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Nora Princiotti

There’s a case of Patriots Panic going around, but it usually cures itself

Patriots lineman David Andrews (center) does not get too high or too low early in the season.
Patriots lineman David Andrews (center) does not get too high or too low early in the season.(Jim Davis/Globe Staff)

FOXBOROUGH — Patriots Panic spreads faster after a loss than the flu in February, and its high season is September.

The Patriots, proverbially at least, have a tendency to play their shakiest football early in the year. Some of the worst losses of the Tom Brady era have come in the first few games of a season. Because the strength of a team is still relatively unknown in September, early losses tend to seem more worrisome, like Sunday’s loss to the Lions did.

The flip side is that New England has proven it can overcome those slow starts.

“Look, that’s the National Football League,” Bill Belichick harrumphed Tuesday morning via conference call.

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“It’s a 16-game season. Every team faces adversity over the course of 16 games. So, every team will have an opportunity to deal with it and it will happen more than once to everybody. So, when those opportunities come up, we’ll see how, again, individually each of us and collectively as a team how we fare.”

The idea that the Patriots often start slow, then pick up steam is actually more than proverb. The numbers bear it out, at least to a small degree.

Between 2001, the year Tom Brady took over for Drew Bledsoe in Week 2, and 2017 the Patriots were 39-16 (.709 winning percentage) in the month of September.

Using that same time frame, their overall winning percentage is 209-63 (.768). So it’s true, the Patriots lose a higher percentage of their games in September than they do on the whole, or from October onward.

Center David Andrews said there’s no difference in how he sees the first month of the season and that it’s about results, not using the first few games as an extension of the preseason to get things clicking in a way that’s helpful down the road.

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“No,” Andrews said. “I think there’s been times here when we started really fast. I think we’ve just got to move forward and keep practicing and keep working.”

Even so, the most logical explanation for why New England gets better as the season goes on correlates with one of the big reasons the Patriots have been so good for so long: preparation. They have a coach and a quarterback who have seen pretty much everything, which gives them an advantage.

That advantage is greater later in the year when they have a better idea of what opposing teams are trying to do. Yes they’ve seen it all, but they can’t use past examples to aid their preparation unless they know which past examples fit the current situation.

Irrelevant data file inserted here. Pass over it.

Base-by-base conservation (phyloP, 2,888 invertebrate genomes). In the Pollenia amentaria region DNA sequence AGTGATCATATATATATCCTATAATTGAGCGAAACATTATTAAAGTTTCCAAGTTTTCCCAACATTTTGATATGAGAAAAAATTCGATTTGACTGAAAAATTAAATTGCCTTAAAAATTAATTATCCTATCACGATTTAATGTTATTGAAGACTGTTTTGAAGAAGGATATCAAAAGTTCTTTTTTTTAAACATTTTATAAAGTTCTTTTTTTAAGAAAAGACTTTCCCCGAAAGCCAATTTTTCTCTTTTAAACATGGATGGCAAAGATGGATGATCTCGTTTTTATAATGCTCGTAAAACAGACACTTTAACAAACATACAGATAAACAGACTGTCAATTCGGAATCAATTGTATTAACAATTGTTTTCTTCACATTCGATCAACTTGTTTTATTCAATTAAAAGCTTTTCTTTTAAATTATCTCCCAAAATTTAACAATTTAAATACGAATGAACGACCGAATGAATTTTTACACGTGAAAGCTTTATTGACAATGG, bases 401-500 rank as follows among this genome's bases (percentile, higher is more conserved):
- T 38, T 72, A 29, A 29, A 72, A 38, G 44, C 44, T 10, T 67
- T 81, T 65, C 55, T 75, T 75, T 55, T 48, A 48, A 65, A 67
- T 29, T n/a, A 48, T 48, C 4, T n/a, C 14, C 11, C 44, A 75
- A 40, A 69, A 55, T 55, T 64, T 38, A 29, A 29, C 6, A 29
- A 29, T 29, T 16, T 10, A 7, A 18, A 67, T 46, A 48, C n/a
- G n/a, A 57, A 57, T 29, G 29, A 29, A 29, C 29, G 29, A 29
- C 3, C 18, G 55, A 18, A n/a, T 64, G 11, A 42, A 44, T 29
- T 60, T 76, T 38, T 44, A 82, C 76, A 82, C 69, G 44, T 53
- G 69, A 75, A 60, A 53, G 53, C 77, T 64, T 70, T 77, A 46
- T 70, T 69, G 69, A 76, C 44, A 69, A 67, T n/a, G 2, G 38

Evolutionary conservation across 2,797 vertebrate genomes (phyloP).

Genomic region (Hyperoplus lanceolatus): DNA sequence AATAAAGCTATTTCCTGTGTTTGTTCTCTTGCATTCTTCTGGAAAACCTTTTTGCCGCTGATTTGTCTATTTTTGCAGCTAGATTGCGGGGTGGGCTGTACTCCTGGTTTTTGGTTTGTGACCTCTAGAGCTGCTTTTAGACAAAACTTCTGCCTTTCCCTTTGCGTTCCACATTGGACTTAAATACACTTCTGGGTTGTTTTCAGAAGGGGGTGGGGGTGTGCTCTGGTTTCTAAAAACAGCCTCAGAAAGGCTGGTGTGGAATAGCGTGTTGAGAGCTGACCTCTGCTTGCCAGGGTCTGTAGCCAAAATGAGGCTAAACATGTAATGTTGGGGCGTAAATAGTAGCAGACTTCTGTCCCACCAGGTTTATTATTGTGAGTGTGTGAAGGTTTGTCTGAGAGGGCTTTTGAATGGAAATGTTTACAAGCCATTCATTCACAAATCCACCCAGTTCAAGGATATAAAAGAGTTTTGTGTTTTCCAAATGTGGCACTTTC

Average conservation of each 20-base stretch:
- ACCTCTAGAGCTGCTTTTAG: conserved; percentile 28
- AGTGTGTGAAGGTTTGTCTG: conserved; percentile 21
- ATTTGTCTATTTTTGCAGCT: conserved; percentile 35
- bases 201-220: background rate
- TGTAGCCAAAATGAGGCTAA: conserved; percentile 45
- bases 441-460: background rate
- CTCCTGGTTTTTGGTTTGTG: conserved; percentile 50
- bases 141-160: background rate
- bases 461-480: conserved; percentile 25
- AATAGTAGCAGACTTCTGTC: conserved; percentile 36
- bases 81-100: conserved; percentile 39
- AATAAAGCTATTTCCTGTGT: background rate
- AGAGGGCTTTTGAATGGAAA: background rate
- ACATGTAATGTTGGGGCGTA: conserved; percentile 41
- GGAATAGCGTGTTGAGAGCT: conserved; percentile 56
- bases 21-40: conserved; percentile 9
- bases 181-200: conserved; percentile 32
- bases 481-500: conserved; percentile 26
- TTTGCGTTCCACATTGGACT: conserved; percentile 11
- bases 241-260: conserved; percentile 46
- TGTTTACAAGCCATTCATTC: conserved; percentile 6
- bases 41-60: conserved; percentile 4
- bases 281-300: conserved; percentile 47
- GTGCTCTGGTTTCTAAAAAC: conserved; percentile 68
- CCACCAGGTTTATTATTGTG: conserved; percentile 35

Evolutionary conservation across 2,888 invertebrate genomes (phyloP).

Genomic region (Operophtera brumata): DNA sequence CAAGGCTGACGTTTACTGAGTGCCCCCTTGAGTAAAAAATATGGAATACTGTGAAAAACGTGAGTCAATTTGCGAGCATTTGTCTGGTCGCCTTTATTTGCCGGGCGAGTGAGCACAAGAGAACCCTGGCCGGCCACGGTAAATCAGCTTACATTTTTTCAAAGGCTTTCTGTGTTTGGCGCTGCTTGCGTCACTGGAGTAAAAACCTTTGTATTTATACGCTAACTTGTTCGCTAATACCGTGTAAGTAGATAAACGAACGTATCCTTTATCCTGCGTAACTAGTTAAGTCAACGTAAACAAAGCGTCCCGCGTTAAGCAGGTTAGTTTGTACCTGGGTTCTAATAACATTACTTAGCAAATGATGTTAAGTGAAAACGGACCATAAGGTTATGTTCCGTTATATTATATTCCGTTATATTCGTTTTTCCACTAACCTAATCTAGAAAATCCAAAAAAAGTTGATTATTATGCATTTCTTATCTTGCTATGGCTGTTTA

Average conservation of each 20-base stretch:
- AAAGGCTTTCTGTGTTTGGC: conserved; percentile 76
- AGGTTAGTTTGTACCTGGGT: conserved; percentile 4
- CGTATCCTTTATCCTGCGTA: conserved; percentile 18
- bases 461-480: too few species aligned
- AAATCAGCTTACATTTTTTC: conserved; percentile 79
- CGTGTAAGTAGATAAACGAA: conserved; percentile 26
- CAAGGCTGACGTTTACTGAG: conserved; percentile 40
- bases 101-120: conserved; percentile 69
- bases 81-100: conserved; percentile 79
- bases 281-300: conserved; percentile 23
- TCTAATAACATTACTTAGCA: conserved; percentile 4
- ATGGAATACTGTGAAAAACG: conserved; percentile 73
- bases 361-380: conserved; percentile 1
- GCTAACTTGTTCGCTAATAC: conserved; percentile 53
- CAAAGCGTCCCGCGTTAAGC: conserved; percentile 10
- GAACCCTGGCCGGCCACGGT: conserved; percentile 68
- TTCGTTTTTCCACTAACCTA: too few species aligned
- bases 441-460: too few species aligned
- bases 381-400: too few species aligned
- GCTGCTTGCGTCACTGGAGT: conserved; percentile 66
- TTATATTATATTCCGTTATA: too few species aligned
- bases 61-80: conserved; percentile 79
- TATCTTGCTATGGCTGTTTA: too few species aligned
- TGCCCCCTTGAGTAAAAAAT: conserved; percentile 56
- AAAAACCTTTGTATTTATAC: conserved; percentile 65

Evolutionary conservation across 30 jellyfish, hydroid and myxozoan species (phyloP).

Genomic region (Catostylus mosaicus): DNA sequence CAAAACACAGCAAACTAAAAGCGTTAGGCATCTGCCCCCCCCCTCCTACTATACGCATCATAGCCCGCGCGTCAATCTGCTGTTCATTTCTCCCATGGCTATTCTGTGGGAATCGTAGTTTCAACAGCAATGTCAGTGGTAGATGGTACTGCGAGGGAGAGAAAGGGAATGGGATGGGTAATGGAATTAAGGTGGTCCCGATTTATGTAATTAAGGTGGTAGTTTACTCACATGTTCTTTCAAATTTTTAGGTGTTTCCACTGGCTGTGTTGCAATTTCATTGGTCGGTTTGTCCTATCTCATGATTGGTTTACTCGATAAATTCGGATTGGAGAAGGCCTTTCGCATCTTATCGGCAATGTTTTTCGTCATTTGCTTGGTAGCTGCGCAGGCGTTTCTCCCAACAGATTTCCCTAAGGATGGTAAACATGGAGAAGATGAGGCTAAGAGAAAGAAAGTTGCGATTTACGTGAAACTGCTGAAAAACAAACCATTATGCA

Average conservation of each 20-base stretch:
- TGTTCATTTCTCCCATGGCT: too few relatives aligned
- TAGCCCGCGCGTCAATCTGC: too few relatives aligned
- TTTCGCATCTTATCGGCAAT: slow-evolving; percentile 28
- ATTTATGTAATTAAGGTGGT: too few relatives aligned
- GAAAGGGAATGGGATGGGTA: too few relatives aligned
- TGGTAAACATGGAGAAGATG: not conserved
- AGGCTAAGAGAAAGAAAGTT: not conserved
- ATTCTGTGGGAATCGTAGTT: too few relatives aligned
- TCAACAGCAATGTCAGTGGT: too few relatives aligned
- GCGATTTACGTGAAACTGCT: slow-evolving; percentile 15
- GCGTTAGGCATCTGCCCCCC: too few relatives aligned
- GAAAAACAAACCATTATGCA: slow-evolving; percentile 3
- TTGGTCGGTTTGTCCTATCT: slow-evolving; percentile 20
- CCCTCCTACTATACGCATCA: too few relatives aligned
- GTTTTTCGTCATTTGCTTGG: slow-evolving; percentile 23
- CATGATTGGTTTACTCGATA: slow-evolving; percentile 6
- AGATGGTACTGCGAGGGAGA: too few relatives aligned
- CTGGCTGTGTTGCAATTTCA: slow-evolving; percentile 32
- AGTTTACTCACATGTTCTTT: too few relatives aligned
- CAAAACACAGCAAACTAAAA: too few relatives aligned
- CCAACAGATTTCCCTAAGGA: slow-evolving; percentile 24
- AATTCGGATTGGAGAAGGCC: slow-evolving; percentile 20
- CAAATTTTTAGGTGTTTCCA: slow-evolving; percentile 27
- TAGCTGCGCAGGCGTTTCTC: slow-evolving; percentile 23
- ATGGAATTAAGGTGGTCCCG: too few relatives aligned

It applies to the Patriots roster, too. New England uses a hybrid defense and a complicated scheme on offense. Those things take time to implement.

That’s gotten more difficult, too, since the new CBA was implemented in 2011 and greatly reduced practice time. And sure enough, the disparity between the Patriots early season struggles and late-season success has grown more stark since then.

New England’s winning percentage in September from 2011-17 is .750. What makes the disparity greater is that the Patriots overall winning percentage from 2011-2017 is .840, meaning that there’s still a bigger gap between September performance and performance the rest of the way since the new CBA was put in place. That means the lack of competitive football Sunday night is probably a bigger concern than the fact that the Patriots are 1-2, though there have been non-competitive games in other slow starts as well.

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In 2014, after the 2-2 start and cataclysmic (seeming) Chiefs loss in Week 4, the Patriots moved on to Cincinnati, went 10-2 the rest of the way, then won the Super Bowl.

Back in 2003, the Patriots lost 31-0 to the Bills in Week 1 and went 2-2 in September. After that, they didn’t lose another game all the way through Super Bowl XXXVIII.

Defensive end Deatrich Wise said that last year’s experience of recovering from a 2-2 start, going 11-1 the rest of the way and making the Super Bowl, is something to build upon.

“I’m hungry,” Wise said. “I believe that I’m hungry, I believe the team is also hungry, too.

“We’re not worried about it, but it’s one of those things that we learn from situations that happened in the past and we re-use those to move forward.”


Nora Princiotti can be reached at nora.princiotti@globe.com. Follow her on Twitter at @NoraPrinciotti.